In the final stanza, again Lorde says that “The image is fire.” It is, she writes (mixing street language with the supernatural and occult), “the high sign that rules our summer.” The fire, the sun, and the comradely sign of friendship among urban young men are linked together. The linking of these elements turns the supernatural warlock of the long central stanza back into the potentially violent city. The image is fire, Lorde continues: “I smell it in the charred breezes blowing over/ your body.” The body is the city landscape she had described in the first stanza: “blackening the vague lines/ into defiance across the city.” The work of the poem has been to turn those vague lines of defiance into accessible language. The body she smells in the fire is “close/ hard/ essential/ under its cloak of lies.” The lies are the fictive devices of an ancient way; the truth is the actual historical experience of purifying destruction.

Forms and Devices

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Last Updated on May 6, 2015, by eNotes Editorial. Word Count: 311

As a dramatic monologue, Audre Lorde’s “Summer Oracle” is in the tradition of modern poetry that emphasizes the seemingly natural cadences of spoken language while it participates in the resonant and historically significant language of classical prophecy. As an oracle or prophecy, it is in the tradition of an African American rhetoric of spirituality and political empowerment.

One striking example of the use of “natural” language to suggest a spiritual realm is that of the “high sign” in the last stanza. At one level, the high sign is a slang expression for the glance or gesture meant to be a warning of impending danger—it is therefore a kind of oracle in itself. In addition, Lorde evokes the elaborate greeting young men give one another in the street or the high sign with which they celebrate an important shared achievement; it suggests friendship and community. Finally, Lorde’s use of the phrase points directly to the sun, the transforming life source which is the most immediate and compelling—the highest sign of all. It is, she writes, “the high sign that rules our summer.”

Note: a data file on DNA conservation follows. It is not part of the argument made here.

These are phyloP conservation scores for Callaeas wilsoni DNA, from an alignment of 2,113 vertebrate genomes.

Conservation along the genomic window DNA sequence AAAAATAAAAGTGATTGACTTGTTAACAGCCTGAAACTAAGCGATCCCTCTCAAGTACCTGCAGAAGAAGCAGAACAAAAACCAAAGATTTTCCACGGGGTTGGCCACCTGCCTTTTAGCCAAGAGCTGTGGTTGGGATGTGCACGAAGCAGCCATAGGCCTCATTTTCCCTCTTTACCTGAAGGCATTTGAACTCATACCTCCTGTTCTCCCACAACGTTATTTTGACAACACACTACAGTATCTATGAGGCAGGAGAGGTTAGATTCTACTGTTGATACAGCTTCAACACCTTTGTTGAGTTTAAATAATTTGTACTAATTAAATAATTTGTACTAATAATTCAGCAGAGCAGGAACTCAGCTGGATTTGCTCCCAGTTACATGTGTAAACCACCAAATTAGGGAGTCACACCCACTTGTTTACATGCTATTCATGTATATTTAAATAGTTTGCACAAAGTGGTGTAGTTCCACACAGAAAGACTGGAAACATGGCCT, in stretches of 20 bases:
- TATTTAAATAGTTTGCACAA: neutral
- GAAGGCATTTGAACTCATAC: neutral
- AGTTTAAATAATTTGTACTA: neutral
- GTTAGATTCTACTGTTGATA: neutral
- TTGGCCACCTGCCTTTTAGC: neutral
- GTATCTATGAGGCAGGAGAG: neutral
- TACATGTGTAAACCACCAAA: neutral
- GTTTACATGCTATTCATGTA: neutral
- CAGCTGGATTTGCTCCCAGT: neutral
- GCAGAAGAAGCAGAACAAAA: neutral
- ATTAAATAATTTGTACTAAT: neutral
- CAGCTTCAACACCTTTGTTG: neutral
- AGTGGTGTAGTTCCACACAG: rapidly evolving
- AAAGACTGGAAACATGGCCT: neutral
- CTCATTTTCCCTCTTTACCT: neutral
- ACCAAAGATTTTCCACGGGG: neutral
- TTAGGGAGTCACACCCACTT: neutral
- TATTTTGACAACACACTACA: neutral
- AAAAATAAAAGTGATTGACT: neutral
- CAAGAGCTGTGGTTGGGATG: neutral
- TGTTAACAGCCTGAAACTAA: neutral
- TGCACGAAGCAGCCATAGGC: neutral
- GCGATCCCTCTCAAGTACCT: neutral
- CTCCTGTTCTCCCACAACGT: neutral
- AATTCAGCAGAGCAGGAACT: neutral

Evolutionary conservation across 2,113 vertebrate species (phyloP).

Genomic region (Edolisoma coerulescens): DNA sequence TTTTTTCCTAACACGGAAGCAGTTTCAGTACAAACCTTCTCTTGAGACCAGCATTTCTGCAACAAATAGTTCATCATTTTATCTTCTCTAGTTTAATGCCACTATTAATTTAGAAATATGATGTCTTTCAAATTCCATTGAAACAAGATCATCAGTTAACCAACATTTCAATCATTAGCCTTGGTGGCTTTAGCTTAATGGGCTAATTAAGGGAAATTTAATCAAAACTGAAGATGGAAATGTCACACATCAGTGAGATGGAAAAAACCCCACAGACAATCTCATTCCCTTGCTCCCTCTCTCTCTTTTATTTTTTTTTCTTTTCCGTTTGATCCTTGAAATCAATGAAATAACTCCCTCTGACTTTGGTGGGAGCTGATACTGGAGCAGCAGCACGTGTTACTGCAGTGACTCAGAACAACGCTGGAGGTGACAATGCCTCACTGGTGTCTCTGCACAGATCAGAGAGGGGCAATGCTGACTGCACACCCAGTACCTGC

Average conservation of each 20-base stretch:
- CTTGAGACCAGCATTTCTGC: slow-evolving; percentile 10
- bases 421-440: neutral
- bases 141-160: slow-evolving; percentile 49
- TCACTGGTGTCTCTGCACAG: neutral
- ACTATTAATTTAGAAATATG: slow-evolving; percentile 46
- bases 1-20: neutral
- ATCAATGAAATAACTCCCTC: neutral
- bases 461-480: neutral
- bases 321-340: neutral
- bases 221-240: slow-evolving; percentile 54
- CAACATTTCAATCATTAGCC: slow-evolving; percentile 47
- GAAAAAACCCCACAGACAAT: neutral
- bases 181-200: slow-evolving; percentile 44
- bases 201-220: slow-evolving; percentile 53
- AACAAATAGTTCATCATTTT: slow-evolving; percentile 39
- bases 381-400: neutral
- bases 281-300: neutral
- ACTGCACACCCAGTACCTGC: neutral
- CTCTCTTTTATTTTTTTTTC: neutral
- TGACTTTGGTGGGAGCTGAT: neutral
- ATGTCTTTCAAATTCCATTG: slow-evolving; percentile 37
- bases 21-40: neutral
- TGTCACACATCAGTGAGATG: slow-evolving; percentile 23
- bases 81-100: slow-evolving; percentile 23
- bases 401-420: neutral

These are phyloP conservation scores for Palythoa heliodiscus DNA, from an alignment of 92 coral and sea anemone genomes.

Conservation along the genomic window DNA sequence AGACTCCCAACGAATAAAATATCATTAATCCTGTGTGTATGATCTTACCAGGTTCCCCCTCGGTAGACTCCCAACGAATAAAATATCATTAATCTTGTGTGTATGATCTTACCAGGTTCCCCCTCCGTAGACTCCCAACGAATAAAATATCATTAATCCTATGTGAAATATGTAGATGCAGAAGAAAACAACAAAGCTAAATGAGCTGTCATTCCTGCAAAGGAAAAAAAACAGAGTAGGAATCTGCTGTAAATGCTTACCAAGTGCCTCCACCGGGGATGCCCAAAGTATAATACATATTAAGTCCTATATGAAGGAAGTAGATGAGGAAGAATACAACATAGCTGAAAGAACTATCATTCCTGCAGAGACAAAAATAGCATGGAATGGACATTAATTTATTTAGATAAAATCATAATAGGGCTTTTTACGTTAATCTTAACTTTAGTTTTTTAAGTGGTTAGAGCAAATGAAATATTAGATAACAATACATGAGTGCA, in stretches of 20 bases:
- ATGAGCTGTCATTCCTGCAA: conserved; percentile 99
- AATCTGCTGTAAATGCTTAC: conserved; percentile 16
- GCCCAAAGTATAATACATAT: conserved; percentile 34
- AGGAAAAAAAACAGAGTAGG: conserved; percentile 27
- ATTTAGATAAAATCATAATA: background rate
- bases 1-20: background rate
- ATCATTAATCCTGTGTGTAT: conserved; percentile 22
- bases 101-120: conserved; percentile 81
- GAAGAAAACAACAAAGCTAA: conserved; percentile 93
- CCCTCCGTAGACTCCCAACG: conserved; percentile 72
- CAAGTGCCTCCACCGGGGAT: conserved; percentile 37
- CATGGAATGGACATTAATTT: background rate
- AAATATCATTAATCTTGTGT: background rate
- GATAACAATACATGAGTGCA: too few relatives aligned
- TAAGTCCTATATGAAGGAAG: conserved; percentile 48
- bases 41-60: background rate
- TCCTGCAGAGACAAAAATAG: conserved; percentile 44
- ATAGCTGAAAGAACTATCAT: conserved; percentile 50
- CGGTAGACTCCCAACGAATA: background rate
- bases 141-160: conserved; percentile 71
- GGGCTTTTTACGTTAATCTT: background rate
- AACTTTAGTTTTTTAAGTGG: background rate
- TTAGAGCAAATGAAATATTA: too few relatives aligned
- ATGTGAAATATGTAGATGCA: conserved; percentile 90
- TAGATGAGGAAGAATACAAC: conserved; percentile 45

The dramatic monologue, as is customary, is addressed to another person, a persona for the community for whom the poem is a prophecy. While she imagines him in the third stanza as wearing on his cloak the magical symbols of the occult, in the last stanza the inherited symbolic world is revealed to be a “cloak of lies.”

While Audre Lorde uses few of the elaborate devices associated with traditional poetry, her “Summer Oracle” draws on the power of poetic statement to inspire and awaken. This power is realized by means of the juxtaposition Lorde makes between the extremes of destruction and survival. Linking such emotional extremes is characteristic of the sublime or the power to envision and communicate a sense of greatness to a reader.

Bibliography

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Last Updated on May 6, 2015, by eNotes Editorial. Word Count: 125

Avi-Ram, Amitai F. “Apo Koinou in Lorde and the Moderns: Defining the Differences.” Callaloo 9 (Winter, 1986): 193-208.

Hull, Gloria T. “Living on the Line: Audre Lorde and Our Dead Behind Us.” In Changing Our Own Words: Essays on Criticism, Theory, and Writing by Black Women, edited by Cheryl A. Wall. New Brunswick, N.J.: Rutgers University Press, 1989.

Olson, Lester C. “Liabilities of Language: Audre Lorde Reclaiming Difference.” Quarterly Journal of Speech 84, no. 4 (November, 1998): 448-470.

Opitz, May, Katharine Oguntoye, and Dagmar Schultz, eds. Showing Our Colors: Afro-German Women Speak Out. Translated by Anne V. Adams. Amherst: University of Massachusetts Press, 1992.

Parker, Pat. Movement in Black: The Collected Poetry of Pat Parker. Oakland, Calif.: Diana Press, 1978.

Perreault, Jeanne. Writing Selves: Contemporary Feminist Autography. Minneapolis: University of Minnesota Press, 1995.